Authorities who searched his home and found military awards, body armor, military uniforms, hydration packs and other military equipment and a collection of Airsoft rifles and pistols, which authorities say look like genuine firearms but fire pellets and other projectiles at non-lethal speeds that can cause injury. Before he fled, Zablah was living with a roommate he met on a Facebook group for veterans who suffer from post-traumatic stress disorder, according to court records. If Zablah pleads guilty to the state charge in the next few weeks or months, prosecutors will recommend he serve his punishments for all the offenses at the same time. [Source: Sun-Sentinel | Paula Mcmahon | November 20, 2015 ++]
Vet Documentaries ► PBS Florida Links Florida Public Broadcasting Stations (PBS) have created a website where the individual PBS stations have contributed & posted their military documentaries. Below are the links:
Serve and Protect : Stories From WWII - "From a small senior community near St. Augustine, Florida over 30 veterans came together to share their stories at www.floridastoriesofservice.org/serve-and-protect-stories-from-wwii/.
Vietnam: Service, Sacrifice, and Courage -"NE Florida Vietnam veterans contributed their tender, often hurt feelings to shape this project. The Vietnam veterans were not like the WWII or Korean War veterans we had worked with on our previous documentaries. The Vietnam veterans were more actively involved in watching, suggesting and directing us to tell their true stories. What emerged shows the veterans to be just like you and me. They fought in an unpopular war and yet returned home to lead normal and successful lives. They could be and are your neighbors, friends and relatives. View at www.floridastoriesofservice.org/vietnam-service-sacrifice-and-courage/ Prisoners of War: Stolen Freedom –This documentary compares the stories of four American servicemen through their time as prisoners of war in three major 20th century conflicts; World War II, Korea and the Vietnam war. Their stories are supported by archival motion pictures and photographs obtained at the US National Archives as well as through sketches and memorabilia collected by each of the men. Their stories are less about atrocity than they are about the survival of the human spirit and the camaraderie that helped each man survive years of incarceration. Each story at www.floridastoriesofservice.org/prisoners-of-war-stolen-freedom/ is followed by spectacular recounts of their days of release. Korea : Forgotten War, Remembered Heroes -"This special documentary spotlights the stories of five First Coast Korean War Veterans. Refer to www.floridastoriesofservice.org/korea-forgotten-war-remembered-heroes/.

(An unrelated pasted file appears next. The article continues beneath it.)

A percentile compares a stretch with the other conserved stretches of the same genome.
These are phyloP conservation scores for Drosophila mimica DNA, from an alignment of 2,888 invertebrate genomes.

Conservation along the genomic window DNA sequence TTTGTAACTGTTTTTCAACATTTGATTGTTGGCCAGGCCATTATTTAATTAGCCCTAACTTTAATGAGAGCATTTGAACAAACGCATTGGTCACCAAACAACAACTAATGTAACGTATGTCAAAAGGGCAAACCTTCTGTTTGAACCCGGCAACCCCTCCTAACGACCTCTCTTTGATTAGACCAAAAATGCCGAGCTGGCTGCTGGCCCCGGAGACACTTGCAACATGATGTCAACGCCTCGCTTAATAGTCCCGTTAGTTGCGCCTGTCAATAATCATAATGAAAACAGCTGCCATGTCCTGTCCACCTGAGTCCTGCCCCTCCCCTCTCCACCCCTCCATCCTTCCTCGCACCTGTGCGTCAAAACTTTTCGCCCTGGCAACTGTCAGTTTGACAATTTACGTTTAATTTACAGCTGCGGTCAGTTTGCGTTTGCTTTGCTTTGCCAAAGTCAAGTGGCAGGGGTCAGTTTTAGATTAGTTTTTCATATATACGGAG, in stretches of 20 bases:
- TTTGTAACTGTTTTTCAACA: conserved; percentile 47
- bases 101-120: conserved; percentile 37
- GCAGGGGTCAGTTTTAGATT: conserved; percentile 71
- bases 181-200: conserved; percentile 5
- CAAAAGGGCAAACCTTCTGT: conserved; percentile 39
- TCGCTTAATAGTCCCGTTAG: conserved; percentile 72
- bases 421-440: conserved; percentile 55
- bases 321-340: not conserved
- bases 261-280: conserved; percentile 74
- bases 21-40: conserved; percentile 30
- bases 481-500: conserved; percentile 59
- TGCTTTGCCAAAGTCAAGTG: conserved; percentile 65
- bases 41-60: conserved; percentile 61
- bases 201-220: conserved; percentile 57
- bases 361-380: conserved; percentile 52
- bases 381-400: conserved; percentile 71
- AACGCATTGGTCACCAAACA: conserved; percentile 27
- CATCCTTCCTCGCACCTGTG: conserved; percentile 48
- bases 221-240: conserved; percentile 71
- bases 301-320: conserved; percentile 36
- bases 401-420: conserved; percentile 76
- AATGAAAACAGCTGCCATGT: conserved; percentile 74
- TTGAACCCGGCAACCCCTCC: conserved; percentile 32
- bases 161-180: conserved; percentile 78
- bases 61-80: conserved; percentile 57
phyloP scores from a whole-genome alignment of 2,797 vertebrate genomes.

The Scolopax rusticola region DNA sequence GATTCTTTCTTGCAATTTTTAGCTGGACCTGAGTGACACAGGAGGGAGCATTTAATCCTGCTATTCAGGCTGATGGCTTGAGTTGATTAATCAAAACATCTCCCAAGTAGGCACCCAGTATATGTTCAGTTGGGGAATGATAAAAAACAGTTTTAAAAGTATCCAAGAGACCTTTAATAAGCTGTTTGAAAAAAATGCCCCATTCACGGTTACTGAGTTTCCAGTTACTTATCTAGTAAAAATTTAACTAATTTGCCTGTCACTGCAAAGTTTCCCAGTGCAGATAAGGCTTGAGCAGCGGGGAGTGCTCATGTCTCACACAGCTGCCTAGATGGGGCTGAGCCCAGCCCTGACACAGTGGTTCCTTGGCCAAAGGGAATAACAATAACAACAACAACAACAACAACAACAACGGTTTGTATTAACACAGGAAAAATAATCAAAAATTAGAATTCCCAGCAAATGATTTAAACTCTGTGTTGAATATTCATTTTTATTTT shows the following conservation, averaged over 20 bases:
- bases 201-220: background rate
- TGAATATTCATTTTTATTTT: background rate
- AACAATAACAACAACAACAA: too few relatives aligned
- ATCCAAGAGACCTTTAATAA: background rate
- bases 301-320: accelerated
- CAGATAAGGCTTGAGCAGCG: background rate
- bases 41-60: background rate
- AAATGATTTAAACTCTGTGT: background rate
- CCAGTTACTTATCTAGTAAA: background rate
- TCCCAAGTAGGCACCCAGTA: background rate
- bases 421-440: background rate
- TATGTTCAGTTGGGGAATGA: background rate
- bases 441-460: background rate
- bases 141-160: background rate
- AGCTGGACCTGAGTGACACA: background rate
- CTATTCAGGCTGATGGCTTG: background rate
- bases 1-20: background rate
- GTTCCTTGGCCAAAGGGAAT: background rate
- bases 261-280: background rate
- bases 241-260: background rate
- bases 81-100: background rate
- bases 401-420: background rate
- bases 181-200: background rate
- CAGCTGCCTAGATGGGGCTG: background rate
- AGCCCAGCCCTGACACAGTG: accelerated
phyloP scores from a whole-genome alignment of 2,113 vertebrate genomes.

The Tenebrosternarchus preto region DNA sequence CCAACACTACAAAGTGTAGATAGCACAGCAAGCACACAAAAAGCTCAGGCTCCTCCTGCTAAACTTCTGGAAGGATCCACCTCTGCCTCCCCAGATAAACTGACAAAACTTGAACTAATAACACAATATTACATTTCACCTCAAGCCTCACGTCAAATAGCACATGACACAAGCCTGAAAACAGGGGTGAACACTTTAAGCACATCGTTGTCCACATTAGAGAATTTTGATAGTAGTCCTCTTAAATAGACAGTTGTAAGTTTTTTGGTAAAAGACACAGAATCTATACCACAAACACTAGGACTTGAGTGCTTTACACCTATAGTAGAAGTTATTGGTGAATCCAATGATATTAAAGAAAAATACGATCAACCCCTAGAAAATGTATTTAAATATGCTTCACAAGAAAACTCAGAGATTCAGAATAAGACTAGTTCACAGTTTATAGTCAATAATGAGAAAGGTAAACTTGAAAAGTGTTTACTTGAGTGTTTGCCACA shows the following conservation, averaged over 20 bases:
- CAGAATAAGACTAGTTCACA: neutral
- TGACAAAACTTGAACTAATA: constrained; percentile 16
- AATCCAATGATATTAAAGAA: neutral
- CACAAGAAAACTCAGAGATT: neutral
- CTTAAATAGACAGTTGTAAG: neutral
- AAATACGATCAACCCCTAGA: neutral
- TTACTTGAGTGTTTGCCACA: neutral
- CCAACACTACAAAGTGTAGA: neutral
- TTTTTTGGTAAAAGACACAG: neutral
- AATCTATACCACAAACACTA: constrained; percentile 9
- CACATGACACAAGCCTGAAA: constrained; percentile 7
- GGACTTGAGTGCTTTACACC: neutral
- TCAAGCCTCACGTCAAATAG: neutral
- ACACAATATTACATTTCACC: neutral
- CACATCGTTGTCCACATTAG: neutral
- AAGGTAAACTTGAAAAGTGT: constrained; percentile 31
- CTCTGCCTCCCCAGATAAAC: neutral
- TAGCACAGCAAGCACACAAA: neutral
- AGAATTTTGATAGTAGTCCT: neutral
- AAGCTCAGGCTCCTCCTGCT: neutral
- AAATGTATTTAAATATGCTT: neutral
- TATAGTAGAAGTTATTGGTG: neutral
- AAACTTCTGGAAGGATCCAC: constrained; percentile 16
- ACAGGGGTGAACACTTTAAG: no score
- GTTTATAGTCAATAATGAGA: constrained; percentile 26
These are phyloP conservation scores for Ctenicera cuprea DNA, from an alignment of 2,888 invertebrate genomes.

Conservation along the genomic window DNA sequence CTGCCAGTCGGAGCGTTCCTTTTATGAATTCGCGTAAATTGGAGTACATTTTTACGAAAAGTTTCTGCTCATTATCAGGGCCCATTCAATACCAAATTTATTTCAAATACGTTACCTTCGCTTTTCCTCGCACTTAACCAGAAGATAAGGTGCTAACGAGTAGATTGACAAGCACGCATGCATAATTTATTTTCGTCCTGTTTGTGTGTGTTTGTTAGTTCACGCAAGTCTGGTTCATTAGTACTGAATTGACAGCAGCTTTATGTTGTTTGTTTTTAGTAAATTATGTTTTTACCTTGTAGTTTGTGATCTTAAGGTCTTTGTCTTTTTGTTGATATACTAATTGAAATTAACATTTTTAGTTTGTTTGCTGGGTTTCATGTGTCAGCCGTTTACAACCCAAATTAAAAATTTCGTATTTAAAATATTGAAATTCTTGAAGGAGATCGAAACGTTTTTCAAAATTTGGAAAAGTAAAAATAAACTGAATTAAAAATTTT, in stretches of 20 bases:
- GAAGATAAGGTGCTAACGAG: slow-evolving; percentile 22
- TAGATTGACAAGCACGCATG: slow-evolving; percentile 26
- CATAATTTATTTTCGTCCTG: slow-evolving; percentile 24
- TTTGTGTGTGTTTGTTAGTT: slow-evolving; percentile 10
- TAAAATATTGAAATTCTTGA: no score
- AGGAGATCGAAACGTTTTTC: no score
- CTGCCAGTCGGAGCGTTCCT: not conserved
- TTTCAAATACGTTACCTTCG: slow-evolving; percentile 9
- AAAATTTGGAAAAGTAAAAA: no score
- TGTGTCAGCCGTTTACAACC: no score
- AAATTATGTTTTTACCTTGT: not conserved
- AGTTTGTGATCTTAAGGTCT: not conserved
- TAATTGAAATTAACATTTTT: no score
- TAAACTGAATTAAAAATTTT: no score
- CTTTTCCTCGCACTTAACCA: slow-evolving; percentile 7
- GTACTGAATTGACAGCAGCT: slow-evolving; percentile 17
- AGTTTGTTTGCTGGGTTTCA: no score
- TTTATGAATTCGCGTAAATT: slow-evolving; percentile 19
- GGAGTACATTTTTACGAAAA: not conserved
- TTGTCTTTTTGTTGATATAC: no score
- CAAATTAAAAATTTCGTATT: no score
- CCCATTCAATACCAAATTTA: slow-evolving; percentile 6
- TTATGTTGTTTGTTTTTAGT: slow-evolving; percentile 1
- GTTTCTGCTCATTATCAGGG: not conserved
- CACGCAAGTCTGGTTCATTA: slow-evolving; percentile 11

Unleashing the Underdogs: The Ks For Warriors Story - “This documentary highlights a unique program that pairs dogs and veterans in a training program, and ultimately as companions, to show appreciation and assist in healing of PTSD. Refer to www.floridastoriesofservice.org/unleashing-the-underdogs-the-ks-for-warriors-story/.
[Source: Florida’s WJCT News | Michael Rothfeld | November 24, 2015 ++]
Vet Data Source ► www.veteransdata.info Did you know that of the nation’s more than 22 million veterans, the largest populations live in California, Texas, Florida and Pennsylvania? But those aren’t the states with highest percentage of veterans. That status belongs to Alaska, Montana, Maine, Virginia and Wyoming. And if you delve into veterans by county, you’ll find that a disproportionate number live in rural areas, where incomes are lower, according to the Housing Assistance Council, which has developed a new online database tool to look at how veterans are faring in their communities. While veterans in Maryland, Alaska, Virginia, Hawaii and Washington, D.C., have the highest median incomes -- ranging from $70,516 to $80,733 -- Washington’s veterans also have the country’s highest poverty rate at 10.4 percent, and 10.1 percent of its veterans are unemployed.
These are just a few of the facts that the interactive database contains. The site, www.veteransdata.info , was developed using data from a wide range of sources, with support from JPMorgan Chase. The interactive map provides data about veterans in every U.S. county, including demographic and economic indicators, housing characteristics, homeless rates and population numbers. It also offers a fact sheet for each state, providing details on population, proportion, prevalence by county, median income, poverty levels, unemployment, disability, housing facts and more.